Dataiku DSS 3.1 Unleashes Visual Machine Learning

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diby Angela Guess

A new release out of the company reports, “Dataiku, the maker of the all-in-one predictive analytics software platform Dataiku Data Science Studio (DSS), has today announced the release of Dataiku DSS 3.1, which now enables transformations in Apache Spark’s Scala, adds additional external integrations, an improved UX interface, and includes 5 machine learning engines in its visual analysis section. Dataiku DSS 3.1 introduces new visual machine learning engines that allow users to create incredibly powerful predictive applications within a code-free interface. Users of all skill levels can now leverage HPE Vertica machine learning, H2O Sparkling Water, MLlib, Scikit-Learn, and XGBoost directly from within the visual analysis section of Dataiku DSS 3.1 to apply powerful machine learning algorithms to their data science projects without having to write a single line of code.”

The release goes on, “The blending of visual code-free and free-form code-based transformations is one of the main strengths of Dataiku DSS for the prototyping and production of data applications. In addition to Python, R, SQL, Hive, Impala, and Pig, Dataiku DSS 3.1 now enables Apache Spark users to write transformations and interactive notebooks in Scala, bringing the power of Spark’s native and most performant language to the data teams using Dataiku DSS.”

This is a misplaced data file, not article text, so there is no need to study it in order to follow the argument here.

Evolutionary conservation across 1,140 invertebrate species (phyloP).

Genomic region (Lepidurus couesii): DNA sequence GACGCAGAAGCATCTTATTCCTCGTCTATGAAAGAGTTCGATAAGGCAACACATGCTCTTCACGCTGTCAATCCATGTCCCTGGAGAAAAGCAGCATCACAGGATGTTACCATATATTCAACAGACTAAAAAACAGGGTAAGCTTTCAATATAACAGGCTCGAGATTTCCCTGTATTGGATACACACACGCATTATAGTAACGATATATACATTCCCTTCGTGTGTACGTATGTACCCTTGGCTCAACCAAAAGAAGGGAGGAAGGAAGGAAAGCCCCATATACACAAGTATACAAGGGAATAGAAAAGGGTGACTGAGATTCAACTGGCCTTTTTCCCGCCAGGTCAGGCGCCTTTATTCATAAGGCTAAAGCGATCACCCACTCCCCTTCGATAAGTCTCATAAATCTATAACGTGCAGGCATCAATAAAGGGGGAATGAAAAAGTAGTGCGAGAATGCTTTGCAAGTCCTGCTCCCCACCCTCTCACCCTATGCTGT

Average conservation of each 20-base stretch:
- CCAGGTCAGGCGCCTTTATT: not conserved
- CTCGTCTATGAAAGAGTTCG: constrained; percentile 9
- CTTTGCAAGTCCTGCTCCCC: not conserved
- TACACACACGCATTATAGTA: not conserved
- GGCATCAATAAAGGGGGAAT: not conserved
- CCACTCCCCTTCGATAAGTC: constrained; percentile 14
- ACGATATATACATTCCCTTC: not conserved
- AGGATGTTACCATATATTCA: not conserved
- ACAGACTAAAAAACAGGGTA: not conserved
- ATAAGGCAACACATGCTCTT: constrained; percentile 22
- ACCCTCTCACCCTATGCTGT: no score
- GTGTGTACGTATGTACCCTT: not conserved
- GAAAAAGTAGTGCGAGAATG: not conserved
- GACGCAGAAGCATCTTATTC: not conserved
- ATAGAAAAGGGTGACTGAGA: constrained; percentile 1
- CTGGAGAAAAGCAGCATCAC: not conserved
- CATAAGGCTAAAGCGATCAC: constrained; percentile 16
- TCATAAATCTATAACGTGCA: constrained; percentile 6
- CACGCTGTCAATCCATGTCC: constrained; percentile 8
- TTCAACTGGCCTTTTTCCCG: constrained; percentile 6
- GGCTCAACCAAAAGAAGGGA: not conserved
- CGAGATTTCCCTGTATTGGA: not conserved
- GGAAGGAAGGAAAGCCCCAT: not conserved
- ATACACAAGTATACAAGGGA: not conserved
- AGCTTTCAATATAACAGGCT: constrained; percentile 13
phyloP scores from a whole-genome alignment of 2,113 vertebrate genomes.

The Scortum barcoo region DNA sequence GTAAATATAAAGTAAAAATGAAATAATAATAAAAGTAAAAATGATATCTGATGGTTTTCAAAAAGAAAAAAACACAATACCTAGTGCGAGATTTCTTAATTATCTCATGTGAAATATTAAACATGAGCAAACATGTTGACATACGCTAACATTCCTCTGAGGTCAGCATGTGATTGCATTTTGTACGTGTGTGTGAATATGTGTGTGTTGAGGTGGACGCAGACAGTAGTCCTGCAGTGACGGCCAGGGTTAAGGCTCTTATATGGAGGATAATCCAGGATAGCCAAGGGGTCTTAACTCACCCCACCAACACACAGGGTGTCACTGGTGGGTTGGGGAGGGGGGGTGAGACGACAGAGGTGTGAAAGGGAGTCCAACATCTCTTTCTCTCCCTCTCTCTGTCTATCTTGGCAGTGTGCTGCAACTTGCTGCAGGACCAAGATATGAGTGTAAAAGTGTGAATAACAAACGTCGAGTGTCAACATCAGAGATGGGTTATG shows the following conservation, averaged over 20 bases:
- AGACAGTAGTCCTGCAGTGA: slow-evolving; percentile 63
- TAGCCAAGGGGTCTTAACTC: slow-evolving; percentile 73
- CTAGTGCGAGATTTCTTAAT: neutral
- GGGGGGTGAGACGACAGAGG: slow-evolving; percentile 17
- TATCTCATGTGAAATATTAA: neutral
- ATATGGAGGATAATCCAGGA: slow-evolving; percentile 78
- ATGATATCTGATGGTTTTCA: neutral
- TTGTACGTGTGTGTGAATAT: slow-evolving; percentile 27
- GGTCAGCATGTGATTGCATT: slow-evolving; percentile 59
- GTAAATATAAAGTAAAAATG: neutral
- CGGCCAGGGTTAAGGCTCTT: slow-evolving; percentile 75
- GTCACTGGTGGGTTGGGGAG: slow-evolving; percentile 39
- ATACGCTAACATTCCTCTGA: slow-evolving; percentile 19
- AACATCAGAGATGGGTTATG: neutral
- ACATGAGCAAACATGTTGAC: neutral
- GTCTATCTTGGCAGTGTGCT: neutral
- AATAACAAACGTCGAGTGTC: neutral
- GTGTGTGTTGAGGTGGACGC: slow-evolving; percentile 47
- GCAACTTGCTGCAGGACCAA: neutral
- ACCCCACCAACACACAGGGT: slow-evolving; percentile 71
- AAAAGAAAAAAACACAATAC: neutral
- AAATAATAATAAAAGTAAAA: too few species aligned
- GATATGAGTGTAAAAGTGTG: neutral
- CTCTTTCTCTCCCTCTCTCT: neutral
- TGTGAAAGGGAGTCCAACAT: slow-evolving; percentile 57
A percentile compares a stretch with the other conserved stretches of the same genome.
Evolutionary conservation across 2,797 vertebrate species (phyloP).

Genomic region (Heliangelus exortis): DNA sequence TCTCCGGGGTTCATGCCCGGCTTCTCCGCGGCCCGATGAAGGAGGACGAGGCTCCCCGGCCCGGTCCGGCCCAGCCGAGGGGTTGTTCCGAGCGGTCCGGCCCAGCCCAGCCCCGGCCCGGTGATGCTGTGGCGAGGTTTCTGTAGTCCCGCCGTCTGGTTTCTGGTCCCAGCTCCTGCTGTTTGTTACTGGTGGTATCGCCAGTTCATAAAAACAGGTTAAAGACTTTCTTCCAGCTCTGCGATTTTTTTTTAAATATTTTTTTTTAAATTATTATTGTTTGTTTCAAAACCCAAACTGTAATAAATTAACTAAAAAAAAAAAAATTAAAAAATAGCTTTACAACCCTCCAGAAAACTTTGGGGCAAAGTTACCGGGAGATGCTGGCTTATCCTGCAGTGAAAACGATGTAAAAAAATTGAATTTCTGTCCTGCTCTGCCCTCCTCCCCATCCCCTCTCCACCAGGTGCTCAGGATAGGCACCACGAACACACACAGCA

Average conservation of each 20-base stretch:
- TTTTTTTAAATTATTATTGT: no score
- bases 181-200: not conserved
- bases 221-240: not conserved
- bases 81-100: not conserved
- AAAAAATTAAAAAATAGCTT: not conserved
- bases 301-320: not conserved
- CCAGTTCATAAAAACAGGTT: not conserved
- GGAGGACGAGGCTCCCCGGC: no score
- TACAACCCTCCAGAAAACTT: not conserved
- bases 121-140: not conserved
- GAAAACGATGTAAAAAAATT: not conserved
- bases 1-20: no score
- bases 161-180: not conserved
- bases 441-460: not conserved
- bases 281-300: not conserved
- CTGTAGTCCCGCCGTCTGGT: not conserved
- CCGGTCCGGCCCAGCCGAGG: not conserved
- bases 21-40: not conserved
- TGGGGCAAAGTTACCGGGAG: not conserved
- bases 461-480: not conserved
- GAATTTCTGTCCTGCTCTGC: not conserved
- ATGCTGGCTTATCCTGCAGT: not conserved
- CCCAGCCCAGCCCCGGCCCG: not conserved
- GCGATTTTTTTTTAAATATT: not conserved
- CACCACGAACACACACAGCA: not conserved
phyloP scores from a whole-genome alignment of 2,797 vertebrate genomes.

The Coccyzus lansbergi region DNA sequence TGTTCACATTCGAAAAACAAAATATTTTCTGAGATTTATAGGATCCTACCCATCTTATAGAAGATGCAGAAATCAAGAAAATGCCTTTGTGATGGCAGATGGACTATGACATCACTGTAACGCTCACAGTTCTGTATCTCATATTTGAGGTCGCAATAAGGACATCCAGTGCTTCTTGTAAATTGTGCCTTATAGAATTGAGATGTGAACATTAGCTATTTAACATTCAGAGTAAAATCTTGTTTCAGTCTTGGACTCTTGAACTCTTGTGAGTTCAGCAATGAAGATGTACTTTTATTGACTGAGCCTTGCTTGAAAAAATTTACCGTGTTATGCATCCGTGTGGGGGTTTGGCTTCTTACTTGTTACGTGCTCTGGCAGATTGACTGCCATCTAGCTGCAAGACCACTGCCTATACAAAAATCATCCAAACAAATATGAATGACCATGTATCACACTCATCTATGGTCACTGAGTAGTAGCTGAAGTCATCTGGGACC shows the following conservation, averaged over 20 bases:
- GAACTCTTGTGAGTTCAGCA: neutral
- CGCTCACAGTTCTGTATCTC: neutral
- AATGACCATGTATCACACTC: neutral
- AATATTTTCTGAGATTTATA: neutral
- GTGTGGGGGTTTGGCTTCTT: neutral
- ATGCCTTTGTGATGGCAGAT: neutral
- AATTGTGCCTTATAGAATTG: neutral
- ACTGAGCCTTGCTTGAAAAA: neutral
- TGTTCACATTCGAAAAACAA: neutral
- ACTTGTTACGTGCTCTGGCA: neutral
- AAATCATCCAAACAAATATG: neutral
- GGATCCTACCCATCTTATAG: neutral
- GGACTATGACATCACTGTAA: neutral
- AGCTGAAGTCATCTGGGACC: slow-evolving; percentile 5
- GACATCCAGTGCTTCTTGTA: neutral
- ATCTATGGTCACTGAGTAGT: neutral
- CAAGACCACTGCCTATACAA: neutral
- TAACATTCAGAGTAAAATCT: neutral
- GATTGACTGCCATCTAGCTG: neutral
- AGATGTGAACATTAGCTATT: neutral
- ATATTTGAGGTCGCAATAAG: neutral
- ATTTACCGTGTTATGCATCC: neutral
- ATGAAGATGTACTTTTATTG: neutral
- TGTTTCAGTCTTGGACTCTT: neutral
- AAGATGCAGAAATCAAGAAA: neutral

Florian Douetteau, CEO and co-founder of Dataiku, commented, “With Dataiku DSS 3.1, we continue to bridge the gap between day to day analytic needs and the latest cutting edge data science technologies… By adding additional machine learning engines and enabling development in Scala, we are bringing even more tools to the table. This allows our users to build the best and most dynamic data science applications – quickly. All of the new features in this release add to our goal of being a complete, end-to-end platform for the creation, development, and deployment of predictive analytics solutions for any organization.”

Read more at PR Newswire.

Photo credit: Dataiku

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